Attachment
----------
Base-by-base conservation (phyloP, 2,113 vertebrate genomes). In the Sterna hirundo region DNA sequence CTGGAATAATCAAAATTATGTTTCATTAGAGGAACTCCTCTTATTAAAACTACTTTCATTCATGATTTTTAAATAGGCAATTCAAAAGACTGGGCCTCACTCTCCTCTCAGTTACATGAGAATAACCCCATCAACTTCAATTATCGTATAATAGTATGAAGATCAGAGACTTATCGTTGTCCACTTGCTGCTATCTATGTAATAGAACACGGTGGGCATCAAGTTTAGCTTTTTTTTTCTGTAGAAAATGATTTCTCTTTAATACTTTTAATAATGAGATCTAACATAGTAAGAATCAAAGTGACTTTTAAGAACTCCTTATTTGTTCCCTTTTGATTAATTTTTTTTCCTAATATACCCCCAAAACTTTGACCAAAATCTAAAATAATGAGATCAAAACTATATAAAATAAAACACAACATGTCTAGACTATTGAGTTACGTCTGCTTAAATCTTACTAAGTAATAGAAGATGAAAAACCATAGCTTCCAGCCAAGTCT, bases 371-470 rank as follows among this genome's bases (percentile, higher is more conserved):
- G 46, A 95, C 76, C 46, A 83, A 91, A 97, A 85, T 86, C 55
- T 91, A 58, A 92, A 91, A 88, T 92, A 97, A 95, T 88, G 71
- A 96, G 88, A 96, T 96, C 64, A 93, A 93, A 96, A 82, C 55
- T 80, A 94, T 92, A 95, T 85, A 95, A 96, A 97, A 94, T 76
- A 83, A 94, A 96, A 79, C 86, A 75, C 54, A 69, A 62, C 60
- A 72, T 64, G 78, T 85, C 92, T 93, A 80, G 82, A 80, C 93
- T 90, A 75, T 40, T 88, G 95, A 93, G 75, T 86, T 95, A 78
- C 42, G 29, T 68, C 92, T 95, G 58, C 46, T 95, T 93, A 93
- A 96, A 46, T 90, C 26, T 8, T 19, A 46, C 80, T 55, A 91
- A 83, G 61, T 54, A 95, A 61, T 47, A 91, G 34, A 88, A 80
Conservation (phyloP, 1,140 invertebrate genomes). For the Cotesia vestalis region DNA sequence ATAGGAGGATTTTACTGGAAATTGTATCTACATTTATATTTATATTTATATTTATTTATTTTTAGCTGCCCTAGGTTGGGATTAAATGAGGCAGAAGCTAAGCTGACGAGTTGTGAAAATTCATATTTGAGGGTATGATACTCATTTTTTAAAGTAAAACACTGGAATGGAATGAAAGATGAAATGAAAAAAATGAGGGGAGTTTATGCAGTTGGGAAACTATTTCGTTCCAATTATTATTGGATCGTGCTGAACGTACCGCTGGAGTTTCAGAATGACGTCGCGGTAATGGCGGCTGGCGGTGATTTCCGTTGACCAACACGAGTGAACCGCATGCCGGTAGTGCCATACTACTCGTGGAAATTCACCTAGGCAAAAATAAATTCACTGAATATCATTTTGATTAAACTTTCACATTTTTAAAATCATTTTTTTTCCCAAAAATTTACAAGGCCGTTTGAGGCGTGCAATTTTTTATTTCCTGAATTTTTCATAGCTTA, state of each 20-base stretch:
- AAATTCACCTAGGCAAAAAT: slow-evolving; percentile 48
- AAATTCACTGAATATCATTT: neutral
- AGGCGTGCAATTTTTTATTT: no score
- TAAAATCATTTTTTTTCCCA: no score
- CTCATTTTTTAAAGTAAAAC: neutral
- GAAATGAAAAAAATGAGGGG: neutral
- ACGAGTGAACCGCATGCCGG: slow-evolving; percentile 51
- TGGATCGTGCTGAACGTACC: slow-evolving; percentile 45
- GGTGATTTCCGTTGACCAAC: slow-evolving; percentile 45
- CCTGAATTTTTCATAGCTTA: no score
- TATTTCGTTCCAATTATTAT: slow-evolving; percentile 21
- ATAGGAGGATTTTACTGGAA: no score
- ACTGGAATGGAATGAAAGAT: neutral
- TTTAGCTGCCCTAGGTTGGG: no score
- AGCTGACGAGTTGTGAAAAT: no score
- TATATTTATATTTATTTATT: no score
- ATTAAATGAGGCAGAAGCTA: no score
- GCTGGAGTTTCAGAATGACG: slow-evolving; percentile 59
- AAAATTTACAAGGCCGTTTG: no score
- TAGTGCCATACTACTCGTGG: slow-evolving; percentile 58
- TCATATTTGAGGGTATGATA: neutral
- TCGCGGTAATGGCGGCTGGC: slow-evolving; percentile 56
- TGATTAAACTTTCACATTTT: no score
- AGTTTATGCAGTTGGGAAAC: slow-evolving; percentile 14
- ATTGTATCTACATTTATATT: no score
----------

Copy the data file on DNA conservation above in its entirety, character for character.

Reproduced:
Base-by-base conservation (phyloP, 2,113 vertebrate genomes). In the Sterna hirundo region DNA sequence CTGGAATAATCAAAATTATGTTTCATTAGAGGAACTCCTCTTATTAAAACTACTTTCATTCATGATTTTTAAATAGGCAATTCAAAAGACTGGGCCTCACTCTCCTCTCAGTTACATGAGAATAACCCCATCAACTTCAATTATCGTATAATAGTATGAAGATCAGAGACTTATCGTTGTCCACTTGCTGCTATCTATGTAATAGAACACGGTGGGCATCAAGTTTAGCTTTTTTTTTCTGTAGAAAATGATTTCTCTTTAATACTTTTAATAATGAGATCTAACATAGTAAGAATCAAAGTGACTTTTAAGAACTCCTTATTTGTTCCCTTTTGATTAATTTTTTTTCCTAATATACCCCCAAAACTTTGACCAAAATCTAAAATAATGAGATCAAAACTATATAAAATAAAACACAACATGTCTAGACTATTGAGTTACGTCTGCTTAAATCTTACTAAGTAATAGAAGATGAAAAACCATAGCTTCCAGCCAAGTCT, bases 371-470 rank as follows among this genome's bases (percentile, higher is more conserved):
- G 46, A 95, C 76, C 46, A 83, A 91, A 97, A 85, T 86, C 55
- T 91, A 58, A 92, A 91, A 88, T 92, A 97, A 95, T 88, G 71
- A 96, G 88, A 96, T 96, C 64, A 93, A 93, A 96, A 82, C 55
- T 80, A 94, T 92, A 95, T 85, A 95, A 96, A 97, A 94, T 76
- A 83, A 94, A 96, A 79, C 86, A 75, C 54, A 69, A 62, C 60
- A 72, T 64, G 78, T 85, C 92, T 93, A 80, G 82, A 80, C 93
- T 90, A 75, T 40, T 88, G 95, A 93, G 75, T 86, T 95, A 78
- C 42, G 29, T 68, C 92, T 95, G 58, C 46, T 95, T 93, A 93
- A 96, A 46, T 90, C 26, T 8, T 19, A 46, C 80, T 55, A 91
- A 83, G 61, T 54, A 95, A 61, T 47, A 91, G 34, A 88, A 80
Conservation (phyloP, 1,140 invertebrate genomes). For the Cotesia vestalis region DNA sequence ATAGGAGGATTTTACTGGAAATTGTATCTACATTTATATTTATATTTATATTTATTTATTTTTAGCTGCCCTAGGTTGGGATTAAATGAGGCAGAAGCTAAGCTGACGAGTTGTGAAAATTCATATTTGAGGGTATGATACTCATTTTTTAAAGTAAAACACTGGAATGGAATGAAAGATGAAATGAAAAAAATGAGGGGAGTTTATGCAGTTGGGAAACTATTTCGTTCCAATTATTATTGGATCGTGCTGAACGTACCGCTGGAGTTTCAGAATGACGTCGCGGTAATGGCGGCTGGCGGTGATTTCCGTTGACCAACACGAGTGAACCGCATGCCGGTAGTGCCATACTACTCGTGGAAATTCACCTAGGCAAAAATAAATTCACTGAATATCATTTTGATTAAACTTTCACATTTTTAAAATCATTTTTTTTCCCAAAAATTTACAAGGCCGTTTGAGGCGTGCAATTTTTTATTTCCTGAATTTTTCATAGCTTA, state of each 20-base stretch:
- AAATTCACCTAGGCAAAAAT: slow-evolving; percentile 48
- AAATTCACTGAATATCATTT: neutral
- AGGCGTGCAATTTTTTATTT: no score
- TAAAATCATTTTTTTTCCCA: no score
- CTCATTTTTTAAAGTAAAAC: neutral
- GAAATGAAAAAAATGAGGGG: neutral
- ACGAGTGAACCGCATGCCGG: slow-evolving; percentile 51
- TGGATCGTGCTGAACGTACC: slow-evolving; percentile 45
- GGTGATTTCCGTTGACCAAC: slow-evolving; percentile 45
- CCTGAATTTTTCATAGCTTA: no score
- TATTTCGTTCCAATTATTAT: slow-evolving; percentile 21
- ATAGGAGGATTTTACTGGAA: no score
- ACTGGAATGGAATGAAAGAT: neutral
- TTTAGCTGCCCTAGGTTGGG: no score
- AGCTGACGAGTTGTGAAAAT: no score
- TATATTTATATTTATTTATT: no score
- ATTAAATGAGGCAGAAGCTA: no score
- GCTGGAGTTTCAGAATGACG: slow-evolving; percentile 59
- AAAATTTACAAGGCCGTTTG: no score
- TAGTGCCATACTACTCGTGG: slow-evolving; percentile 58
- TCATATTTGAGGGTATGATA: neutral
- TCGCGGTAATGGCGGCTGGC: slow-evolving; percentile 56
- TGATTAAACTTTCACATTTT: no score
- AGTTTATGCAGTTGGGAAAC: slow-evolving; percentile 14
- ATTGTATCTACATTTATATT: no score